Tonight, if the full moon, rising in the East, strikes you as unusually large, you'll be right. It will loom larger than usual. Though it's hardly a scientific term, it will be what's known as a "supermoon."
If the weather is clear where you are, it should be a sight to see. It happens because -- despite what our senses tell us -- the moon does not orbit us in a perfect circle. It follows a slightly elliptical path every month. At 11:35 p.m. EDT, say astronomers, it will come within 221,802 miles of us -- coincidentally about one minute before it's at its fullest.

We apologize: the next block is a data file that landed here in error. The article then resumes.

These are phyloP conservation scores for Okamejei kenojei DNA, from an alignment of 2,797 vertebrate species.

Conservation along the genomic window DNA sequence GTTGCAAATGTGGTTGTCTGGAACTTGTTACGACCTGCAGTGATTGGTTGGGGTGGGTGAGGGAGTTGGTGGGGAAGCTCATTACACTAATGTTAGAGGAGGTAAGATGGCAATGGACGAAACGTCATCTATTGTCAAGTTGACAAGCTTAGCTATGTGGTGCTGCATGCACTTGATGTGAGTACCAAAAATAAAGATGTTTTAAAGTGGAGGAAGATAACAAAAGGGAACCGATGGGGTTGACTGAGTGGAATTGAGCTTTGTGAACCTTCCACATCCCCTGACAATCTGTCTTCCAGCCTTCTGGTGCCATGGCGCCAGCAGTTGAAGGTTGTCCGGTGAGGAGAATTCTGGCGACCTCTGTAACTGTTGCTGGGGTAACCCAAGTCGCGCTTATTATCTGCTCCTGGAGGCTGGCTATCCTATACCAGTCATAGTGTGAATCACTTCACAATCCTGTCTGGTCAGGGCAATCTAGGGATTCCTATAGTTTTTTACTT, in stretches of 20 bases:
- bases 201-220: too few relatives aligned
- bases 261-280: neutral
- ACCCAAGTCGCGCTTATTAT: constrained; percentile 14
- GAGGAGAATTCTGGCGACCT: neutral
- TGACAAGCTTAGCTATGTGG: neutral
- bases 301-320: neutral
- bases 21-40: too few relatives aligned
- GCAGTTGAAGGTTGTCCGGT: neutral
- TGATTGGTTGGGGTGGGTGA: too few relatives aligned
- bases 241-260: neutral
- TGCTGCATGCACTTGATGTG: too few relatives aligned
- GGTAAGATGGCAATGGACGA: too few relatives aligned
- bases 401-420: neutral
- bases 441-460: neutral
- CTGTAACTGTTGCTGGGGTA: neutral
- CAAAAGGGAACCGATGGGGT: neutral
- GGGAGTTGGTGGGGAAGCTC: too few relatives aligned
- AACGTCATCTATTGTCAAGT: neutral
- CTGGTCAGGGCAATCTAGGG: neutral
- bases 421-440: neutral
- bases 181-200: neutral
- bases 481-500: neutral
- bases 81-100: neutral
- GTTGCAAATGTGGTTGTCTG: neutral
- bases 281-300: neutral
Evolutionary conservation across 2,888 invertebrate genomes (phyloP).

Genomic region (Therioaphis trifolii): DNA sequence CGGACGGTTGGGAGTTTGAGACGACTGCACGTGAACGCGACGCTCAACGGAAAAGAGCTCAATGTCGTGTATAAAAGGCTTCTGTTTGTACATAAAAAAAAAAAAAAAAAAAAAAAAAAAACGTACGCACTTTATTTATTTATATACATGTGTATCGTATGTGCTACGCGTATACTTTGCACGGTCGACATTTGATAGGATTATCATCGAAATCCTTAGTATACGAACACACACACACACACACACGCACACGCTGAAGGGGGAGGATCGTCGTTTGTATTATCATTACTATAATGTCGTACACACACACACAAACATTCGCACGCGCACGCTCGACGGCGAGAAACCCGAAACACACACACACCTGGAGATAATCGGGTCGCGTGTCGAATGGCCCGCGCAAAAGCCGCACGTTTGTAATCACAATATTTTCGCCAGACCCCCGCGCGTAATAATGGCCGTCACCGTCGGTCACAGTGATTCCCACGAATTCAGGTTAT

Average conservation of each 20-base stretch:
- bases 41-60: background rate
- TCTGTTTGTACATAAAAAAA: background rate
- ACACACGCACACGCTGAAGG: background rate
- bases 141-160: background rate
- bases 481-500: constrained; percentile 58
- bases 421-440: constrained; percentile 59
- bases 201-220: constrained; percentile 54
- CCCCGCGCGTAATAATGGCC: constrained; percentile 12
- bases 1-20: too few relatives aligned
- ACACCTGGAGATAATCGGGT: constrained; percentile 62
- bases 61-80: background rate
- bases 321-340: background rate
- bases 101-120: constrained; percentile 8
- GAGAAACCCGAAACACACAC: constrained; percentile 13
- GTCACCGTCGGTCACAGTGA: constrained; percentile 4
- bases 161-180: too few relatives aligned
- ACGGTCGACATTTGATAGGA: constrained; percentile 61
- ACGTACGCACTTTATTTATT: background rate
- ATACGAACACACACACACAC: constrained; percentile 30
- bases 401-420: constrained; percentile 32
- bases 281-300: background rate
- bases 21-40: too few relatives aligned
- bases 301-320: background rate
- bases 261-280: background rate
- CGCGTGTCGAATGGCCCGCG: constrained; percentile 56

The result: When the moon is closest to Earth, it appears 14 percent larger and 30 percent brighter than when it's farthest from us. Two weeks from now, on the opposite side of its orbit, it will be about 252,000 miles away.